A COCKPIT IN CRISIS
The investigation into the crash of Air
France Flight 447 has sparked comments on training and automation, but
it hasn't provided much insight into the in-cockpit environment of a
commercial airliner flying through storms over the ocean at night. For
that, we asked 15,000-plus hour airline pilot Jason Goldberg.
Then we asked him to describe what happens when systems fail.
Click here to listen. (17.1 MB,
ENGHOLM, EXECUTIVE DIRECTOR OF LIGHTHAWK
A small airplane can
do a lot to advance the cause of conservation, from providing a fresh
perspective for legislators to transporting endangered birds and wolves.
Rudy Engholm talks with AVweb's Mary Grady about what the
organization is up to these days, how pilots can help, and how things
turned out after AVweb reported recently on the group's search
for a special volunteer.
Click here to listen. (9.1 MB,
HAS OTHER INVESTMENT IDEAS
Although the failed application
for $35 million from the Canadian government was portrayed in some
circles as a doomsday blow to Diamond Aircraft and the D-Jet program,
Diamond President Peter Maurer says there are other funding
options in the works. And yes, he told AVweb's Russ Niles, China
may be part of the mix.
Click here to listen. (6.3 MB,
We all get upset when aviation or an airport
comes under attack whether from a developer, neighbors,
bureaucrats or apathy. Jolie Lucas does something about it.
Listen, learn and do.
Click here to listen. (10.9 MB,
EFFORT TO HELP INCAPACITATED PILOT
On May 17, 2011, the pilot of a Cirrus SR22 became incapacitated
while climbing for 17,000, through clouds, out of San Bernardino en
route to Colorado Springs -- we now have audio of the event. On board
the Cirrus, a 70-year-old pilot was flying with his non-pilot wife. They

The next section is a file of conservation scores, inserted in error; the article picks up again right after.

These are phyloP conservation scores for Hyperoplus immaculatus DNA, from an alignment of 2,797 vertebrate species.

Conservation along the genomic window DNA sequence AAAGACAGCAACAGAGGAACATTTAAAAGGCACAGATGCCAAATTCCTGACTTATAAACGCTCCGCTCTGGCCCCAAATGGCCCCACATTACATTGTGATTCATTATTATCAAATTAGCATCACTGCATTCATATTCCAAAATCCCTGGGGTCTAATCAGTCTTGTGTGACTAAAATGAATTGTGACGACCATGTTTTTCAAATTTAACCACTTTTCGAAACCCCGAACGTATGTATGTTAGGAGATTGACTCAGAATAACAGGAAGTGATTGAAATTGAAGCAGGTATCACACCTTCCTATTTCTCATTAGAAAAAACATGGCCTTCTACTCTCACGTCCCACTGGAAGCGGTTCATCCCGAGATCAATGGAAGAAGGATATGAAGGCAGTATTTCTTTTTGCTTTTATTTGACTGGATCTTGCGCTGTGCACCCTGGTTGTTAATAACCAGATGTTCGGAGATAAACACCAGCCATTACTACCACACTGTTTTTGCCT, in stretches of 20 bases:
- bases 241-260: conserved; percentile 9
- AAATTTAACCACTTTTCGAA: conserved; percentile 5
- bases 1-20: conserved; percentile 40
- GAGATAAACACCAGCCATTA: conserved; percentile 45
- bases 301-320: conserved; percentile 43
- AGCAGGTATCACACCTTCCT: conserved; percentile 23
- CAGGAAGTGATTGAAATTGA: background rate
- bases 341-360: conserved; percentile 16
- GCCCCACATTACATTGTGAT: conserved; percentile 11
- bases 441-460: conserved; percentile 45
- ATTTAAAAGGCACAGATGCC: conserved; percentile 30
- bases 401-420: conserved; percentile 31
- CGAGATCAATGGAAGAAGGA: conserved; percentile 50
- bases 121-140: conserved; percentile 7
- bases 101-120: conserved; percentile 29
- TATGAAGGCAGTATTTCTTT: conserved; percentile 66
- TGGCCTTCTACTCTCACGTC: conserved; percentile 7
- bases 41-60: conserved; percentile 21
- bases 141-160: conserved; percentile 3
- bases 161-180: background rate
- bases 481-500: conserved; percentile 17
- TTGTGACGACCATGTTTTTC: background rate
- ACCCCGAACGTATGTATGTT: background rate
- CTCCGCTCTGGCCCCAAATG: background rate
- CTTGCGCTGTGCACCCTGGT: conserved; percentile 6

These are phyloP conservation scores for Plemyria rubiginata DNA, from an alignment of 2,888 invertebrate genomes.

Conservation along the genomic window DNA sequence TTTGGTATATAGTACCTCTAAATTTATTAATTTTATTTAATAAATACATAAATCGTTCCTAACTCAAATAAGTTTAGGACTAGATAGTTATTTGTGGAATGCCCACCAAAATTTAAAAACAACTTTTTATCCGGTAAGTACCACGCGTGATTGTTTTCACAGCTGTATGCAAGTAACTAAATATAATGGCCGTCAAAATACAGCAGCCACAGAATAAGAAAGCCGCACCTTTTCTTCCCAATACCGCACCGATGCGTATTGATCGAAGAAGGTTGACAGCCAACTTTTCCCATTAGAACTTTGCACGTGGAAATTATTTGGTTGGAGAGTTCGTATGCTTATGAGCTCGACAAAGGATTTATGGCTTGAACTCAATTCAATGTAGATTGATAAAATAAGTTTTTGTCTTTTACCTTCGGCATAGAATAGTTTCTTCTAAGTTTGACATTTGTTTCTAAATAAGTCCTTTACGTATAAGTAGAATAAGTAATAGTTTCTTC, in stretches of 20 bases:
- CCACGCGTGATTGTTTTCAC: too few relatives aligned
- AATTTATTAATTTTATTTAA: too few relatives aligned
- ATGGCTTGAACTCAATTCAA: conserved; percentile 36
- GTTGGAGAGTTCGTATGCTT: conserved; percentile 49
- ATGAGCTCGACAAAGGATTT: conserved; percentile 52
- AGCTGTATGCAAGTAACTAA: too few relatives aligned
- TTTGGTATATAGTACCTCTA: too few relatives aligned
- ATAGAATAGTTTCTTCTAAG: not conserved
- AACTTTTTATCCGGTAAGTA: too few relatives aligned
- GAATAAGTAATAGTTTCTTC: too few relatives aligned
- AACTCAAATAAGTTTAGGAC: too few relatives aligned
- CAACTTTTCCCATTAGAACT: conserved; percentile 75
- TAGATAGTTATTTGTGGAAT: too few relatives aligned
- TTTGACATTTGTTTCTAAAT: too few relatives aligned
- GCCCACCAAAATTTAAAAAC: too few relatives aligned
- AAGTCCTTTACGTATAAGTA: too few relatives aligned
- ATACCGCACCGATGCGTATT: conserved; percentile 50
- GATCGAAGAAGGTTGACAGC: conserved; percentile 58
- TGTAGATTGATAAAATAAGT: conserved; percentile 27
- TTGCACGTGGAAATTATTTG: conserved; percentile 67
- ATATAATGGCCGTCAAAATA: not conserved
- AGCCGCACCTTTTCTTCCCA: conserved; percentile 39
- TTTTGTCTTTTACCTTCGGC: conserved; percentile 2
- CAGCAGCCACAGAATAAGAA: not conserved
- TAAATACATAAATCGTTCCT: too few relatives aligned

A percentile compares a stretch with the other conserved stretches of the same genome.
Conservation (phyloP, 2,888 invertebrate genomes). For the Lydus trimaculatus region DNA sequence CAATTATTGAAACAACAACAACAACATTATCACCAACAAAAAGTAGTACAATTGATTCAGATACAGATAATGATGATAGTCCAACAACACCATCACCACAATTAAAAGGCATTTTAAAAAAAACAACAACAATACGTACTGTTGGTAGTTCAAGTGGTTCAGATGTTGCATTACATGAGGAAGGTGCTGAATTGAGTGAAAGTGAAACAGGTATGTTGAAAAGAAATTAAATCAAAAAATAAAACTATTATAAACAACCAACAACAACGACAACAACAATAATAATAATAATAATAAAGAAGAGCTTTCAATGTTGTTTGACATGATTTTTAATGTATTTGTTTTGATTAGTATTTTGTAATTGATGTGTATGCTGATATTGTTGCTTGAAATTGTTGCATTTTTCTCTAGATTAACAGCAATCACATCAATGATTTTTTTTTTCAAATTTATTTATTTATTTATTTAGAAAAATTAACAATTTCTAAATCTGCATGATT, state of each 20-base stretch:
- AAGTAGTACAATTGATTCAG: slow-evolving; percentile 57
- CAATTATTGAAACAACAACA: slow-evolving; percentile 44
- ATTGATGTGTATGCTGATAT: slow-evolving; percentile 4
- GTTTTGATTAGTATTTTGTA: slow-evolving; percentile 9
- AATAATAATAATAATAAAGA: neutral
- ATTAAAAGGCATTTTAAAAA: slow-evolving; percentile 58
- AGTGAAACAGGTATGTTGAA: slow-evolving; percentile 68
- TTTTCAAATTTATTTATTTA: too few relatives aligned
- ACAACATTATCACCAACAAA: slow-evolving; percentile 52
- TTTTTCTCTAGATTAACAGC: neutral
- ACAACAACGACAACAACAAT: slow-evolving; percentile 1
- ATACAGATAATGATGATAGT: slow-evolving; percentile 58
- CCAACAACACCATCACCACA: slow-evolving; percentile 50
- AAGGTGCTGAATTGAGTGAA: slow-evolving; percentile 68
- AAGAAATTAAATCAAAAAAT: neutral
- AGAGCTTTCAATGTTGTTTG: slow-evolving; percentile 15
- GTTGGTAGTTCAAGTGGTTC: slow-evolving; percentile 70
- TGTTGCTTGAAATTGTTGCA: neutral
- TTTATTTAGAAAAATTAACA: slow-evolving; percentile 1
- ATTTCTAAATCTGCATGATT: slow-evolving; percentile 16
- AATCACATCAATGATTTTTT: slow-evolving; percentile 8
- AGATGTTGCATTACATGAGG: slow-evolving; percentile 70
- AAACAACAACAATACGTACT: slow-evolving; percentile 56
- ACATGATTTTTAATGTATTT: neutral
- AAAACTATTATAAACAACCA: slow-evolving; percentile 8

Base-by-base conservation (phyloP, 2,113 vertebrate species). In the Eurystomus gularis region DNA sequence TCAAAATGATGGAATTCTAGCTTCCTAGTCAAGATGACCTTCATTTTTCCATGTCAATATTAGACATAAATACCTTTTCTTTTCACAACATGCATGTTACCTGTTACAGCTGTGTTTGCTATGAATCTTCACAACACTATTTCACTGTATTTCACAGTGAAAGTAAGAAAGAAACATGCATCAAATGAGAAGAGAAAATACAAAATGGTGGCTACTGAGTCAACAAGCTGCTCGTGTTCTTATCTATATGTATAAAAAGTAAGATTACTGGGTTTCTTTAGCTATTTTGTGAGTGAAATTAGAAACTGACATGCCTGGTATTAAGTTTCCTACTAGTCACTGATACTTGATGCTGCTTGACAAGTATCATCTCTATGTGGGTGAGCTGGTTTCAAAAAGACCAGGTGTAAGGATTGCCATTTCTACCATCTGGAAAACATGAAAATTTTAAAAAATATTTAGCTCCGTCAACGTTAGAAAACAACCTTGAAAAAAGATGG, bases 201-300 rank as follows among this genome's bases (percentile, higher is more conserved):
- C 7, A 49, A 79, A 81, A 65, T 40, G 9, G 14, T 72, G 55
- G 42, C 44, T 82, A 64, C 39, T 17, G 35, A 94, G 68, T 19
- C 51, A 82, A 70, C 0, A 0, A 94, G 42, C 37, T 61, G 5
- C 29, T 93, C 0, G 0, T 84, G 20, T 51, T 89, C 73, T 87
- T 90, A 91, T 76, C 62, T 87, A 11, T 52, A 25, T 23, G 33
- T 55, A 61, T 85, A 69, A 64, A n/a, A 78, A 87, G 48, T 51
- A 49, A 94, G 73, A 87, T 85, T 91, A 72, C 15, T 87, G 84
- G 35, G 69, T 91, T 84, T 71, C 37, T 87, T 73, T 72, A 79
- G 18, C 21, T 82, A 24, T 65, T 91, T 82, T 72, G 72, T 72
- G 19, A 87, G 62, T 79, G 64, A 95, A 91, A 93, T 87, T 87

were in daytime IFR conditions when the Cirrus pilot is heard on
frequency breathing heavily. He then appears to become incoherent.
Shortly thereafter, his wife responds to inquiries from the controller,
stating, "I'm trying to help. Hang on." The next 40 minutes of the
flight showcase a coordinated effort by the controller, the pilot of a
passing Great Lakes Airlines commercial flight, and the non-pilot wife
on board the SR22, as they attempt to guide the aircraft away from
rising terrain and down to a lower altitude. AVweb has obtained
and edited audio from the event.
for audio (MP3).
As the incident unfolds, the controller and the Great Lakes Airlines
pilot recognize what they believe are symptoms of hypoxia in the Cirrus
pilot. They quickly begin working together on frequency to help the
Cirrus pilot's wife guide the aircraft through the clouds to a lower
altitude. In the process, the Great Lakes flight diverts to chase down
the Cirrus and attempts to walk the Cirrus pilot's wife through
autopilot procedures. But as the wife attempts to guide the aircraft,
she mistakenly turns the Cirrus north toward rising terrain. The
controller recognizes this and works with the Great Lakes pilot to
direct the Cirrus away from the mountains and to a lower altitude. With
their help, the wife manages a turn and an uneven descent to
approximately 10,000 feet. At that altitude, her husband begins to
regain his faculties. After a long silence, the Cirrus pilot is heard
again on frequency, but he seems to want to turn back to resume course
and climb over the mountains. Both the controller and pilot of the Great
Lakes Airlines flight convince him instead to land at a nearby airport
as soon as he feels able, which he ultimately does, at Farmington
airport in New Mexico.